Radhakrishnan G, Vice President – Info Tech, Biocon Limited, tells us the strategies he uses to manage the onus of constant innovation at the biopharmaceuticals company. By Shweta Gandhi
“I am a workaholic,” confesses Radhakrishnan. “But I still find time for myself.” He understands the importance of keeping aside time to reflect. Radhakrishnan’s seasoned and meticulous approach to work has helped him carve out time for himself in the day, and now he relentlessly and harmoniously pursues his goals. For his efforts and contribution, he was recently recognised as a Transformation Icon and Healthcare and Pharma Icon at CIO Power List 2016.
Radhakrishnan started his career as a computer programmer and worked as a consultant with Biocon for six years. He then joined the company full-time, and has been associated with it for over two decades now; he currently serves as its Vice President – Info Tech and manages global IT operations. Biocon has always been focussed on innovation and enabling access to affordable healthcare for patients, partners and healthcare systems across the world. Here, Radhakrishnan tells us five areas he focuses on to stay ahead of the game.
1. Start your day with a fresh mind
“I get up at 4 am. And for the next three hours I dedicate my time to exercise. I do some yoga and practice Pranayama. Even if I skip one day of this, it feels like I’m missing something. I’ve noticed that it keeps me more active, improves my concentration, and provides patience. It also helps me stay calm in the face of challenges, and not get hyperactive; that way I’m able to give my team resourceful suggestions. Over the weekends I indulge in some spiritual activities. It rejuvenates me and helps my mind stay agile.
“I also believe in coming to office before time. This ensures that other colleagues see me as a role model—I manage 50 people under me. If you’re not an early riser, it’s okay, as long as you reach work with a fresh mind.
2. You have to manage the team and yourself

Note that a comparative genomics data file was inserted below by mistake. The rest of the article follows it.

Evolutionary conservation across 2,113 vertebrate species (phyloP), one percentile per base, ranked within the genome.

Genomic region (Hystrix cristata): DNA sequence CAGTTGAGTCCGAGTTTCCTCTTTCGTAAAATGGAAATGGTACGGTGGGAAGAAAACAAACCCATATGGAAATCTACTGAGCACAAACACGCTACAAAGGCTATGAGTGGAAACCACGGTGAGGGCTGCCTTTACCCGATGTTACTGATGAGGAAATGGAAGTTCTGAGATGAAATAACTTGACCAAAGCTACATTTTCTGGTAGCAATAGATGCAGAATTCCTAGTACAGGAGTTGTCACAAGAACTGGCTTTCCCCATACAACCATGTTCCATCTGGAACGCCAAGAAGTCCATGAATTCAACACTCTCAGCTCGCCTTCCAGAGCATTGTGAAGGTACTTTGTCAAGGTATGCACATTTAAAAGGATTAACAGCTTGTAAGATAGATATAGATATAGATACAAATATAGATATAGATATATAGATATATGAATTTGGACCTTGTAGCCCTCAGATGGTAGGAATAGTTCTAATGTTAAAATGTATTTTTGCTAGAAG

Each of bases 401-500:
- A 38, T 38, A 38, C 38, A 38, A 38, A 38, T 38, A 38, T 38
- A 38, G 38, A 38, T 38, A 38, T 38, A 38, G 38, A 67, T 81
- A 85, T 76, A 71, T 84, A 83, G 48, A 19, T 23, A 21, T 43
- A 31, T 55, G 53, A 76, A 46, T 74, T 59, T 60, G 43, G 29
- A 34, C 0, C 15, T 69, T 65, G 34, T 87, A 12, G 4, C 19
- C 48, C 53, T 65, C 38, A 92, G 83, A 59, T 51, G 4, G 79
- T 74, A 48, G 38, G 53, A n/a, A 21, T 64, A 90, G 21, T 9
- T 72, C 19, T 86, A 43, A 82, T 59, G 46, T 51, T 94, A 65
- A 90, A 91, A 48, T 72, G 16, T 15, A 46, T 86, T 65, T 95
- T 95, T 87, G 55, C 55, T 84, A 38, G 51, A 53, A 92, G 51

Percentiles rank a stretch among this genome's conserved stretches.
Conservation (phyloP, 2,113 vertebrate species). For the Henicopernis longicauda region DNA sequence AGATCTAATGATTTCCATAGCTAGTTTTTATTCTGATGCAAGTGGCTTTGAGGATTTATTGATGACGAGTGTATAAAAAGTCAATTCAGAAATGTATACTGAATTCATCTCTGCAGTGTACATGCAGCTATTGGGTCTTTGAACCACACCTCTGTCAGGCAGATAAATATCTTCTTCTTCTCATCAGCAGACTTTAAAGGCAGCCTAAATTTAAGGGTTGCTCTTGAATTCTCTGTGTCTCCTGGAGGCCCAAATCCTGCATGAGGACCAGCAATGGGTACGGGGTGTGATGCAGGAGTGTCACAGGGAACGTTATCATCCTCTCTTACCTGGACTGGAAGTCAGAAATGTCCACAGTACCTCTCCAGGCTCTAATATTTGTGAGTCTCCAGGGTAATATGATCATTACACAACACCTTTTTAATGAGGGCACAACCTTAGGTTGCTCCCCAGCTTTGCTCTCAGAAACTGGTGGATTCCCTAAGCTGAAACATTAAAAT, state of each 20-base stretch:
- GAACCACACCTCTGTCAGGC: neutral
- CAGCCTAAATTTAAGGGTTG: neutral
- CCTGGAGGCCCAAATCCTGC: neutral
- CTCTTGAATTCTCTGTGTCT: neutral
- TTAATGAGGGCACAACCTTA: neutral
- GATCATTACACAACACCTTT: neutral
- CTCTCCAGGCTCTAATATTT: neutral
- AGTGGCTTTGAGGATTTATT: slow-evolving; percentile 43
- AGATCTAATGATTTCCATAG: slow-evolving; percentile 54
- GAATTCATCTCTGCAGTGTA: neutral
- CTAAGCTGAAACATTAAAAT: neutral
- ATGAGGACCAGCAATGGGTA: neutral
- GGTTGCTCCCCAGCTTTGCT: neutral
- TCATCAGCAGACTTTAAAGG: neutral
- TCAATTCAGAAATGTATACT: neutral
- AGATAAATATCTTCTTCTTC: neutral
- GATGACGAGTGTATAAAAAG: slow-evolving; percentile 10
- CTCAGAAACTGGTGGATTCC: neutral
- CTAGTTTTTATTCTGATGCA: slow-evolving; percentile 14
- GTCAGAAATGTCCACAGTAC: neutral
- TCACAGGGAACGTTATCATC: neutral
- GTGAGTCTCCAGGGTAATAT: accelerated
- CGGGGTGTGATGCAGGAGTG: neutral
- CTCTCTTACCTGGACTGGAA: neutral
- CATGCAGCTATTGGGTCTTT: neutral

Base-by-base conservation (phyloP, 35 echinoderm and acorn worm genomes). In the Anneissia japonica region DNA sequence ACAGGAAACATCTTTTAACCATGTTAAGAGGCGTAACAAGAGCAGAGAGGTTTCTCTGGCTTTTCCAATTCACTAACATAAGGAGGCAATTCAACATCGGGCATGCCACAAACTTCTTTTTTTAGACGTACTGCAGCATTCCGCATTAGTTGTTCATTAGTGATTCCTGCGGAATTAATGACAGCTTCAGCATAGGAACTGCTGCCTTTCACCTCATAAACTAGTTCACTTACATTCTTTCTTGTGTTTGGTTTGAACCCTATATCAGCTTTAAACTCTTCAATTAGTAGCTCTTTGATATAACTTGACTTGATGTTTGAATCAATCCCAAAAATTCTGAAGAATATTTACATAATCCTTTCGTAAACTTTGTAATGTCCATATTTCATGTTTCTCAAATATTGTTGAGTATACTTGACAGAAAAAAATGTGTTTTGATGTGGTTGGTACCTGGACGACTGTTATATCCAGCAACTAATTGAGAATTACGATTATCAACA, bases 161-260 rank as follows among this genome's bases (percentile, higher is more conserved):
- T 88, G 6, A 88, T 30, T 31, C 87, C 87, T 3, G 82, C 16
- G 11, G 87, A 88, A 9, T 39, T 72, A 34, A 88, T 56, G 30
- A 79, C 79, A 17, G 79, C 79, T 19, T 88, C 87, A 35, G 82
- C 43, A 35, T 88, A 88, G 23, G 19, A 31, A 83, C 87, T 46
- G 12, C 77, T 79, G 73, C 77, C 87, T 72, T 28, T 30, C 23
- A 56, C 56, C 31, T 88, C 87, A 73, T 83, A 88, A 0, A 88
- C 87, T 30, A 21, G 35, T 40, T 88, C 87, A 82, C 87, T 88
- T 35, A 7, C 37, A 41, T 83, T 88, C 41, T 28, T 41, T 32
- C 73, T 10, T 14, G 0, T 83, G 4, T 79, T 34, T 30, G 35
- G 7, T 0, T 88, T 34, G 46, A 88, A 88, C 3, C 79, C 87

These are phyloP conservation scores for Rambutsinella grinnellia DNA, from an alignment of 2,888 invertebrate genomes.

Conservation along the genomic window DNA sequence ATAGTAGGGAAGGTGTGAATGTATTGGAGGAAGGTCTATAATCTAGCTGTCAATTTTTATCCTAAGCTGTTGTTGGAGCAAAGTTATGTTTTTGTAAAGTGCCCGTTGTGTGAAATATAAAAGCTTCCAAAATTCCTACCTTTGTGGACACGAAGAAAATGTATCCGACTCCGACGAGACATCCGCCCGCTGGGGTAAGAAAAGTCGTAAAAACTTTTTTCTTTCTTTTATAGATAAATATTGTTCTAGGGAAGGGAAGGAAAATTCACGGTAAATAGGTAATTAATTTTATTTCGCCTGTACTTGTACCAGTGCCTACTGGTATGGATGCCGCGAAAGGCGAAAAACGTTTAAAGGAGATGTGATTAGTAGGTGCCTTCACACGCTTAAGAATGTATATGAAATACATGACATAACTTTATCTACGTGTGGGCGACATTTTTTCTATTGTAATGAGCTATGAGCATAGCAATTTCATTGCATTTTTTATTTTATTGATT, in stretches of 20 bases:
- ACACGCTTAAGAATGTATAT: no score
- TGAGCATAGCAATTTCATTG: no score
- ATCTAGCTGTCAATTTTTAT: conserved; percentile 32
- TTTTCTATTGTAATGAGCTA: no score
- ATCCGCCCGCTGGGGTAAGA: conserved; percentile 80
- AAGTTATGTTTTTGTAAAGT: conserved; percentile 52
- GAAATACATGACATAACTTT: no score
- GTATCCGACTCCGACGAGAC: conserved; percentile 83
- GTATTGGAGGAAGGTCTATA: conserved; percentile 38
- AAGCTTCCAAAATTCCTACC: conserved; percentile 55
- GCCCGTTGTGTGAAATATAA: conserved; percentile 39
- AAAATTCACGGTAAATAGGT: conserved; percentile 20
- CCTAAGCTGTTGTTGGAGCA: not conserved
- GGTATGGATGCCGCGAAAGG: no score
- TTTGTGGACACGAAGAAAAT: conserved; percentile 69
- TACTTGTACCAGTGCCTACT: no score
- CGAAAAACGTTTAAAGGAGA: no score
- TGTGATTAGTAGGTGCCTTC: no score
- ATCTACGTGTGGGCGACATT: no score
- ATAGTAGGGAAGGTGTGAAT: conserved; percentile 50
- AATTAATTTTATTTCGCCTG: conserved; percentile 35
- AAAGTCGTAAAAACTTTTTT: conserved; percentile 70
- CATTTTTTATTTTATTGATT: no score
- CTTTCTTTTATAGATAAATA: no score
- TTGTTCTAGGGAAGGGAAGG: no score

“When you’re at the top-most level, apart from your everyday responsibilities, you also have to motivate your team and ensure they are always in high spirits. To become a successful CIO, you need to interact with your colleagues. You have to be a good marketing person and a good observer. If there is an issue, you have to fix it, and you need to have the mandatory tech skills to handle the problem. This is one challenge that CIOs face, for there are multiple technologies that you need to know. Objectivity is becoming an important factor in today’s world, and securing the IT database for a large multinational is extremely difficult. That’s where digitisation and automation come in handy.”
3. Become adept at business
“CIOs today are not limited to IT—they have learned the necessary business skills. Gone are the days when the IT department was only there in a ‘keeping the lights on’ capacity. If a CIO wants to be successful, he has to be a business enabler. He has to be on the lookout for how he can help the business and see if the benefits are tangible or intangible. Even if you are not able to adopt a new technology completely, you may have to align your business requirements according to it.
4. Stay one step ahead of tech
“I read a lot of community forums, e-magazines, newsletters, relevant CIO and techie websites that provide in-depth analysis and information that can be applied to the business. I’m always talking to people, networking, getting knowledge from peers, what they’re doing, and becoming aware of the global standards that drive business. I also make sure my team identifies the right way to use the tech we adopt, and I’m constantly encouraging them to stay updated with trends.
5. Focus on deliverable projects
“Currently we have a project to go entirely paperless—it’s going to take time, and it will require a lot of education, training and addressing challenges. A CIO must ensure that any project he under takes is not based on partial completion—the end result should benefit the business, whether it is the commercial aspect or compliance. We initiated our server virtualisation around five years ago, and started it for desktop a year ago. Our current plan is to eliminate the desktop and adopt a thin client, which we aim to accomplish in the next five years. We are also driving digitisation for marketing and sales force effectiveness, while going on virtualisation, and planning towards security and compliance.”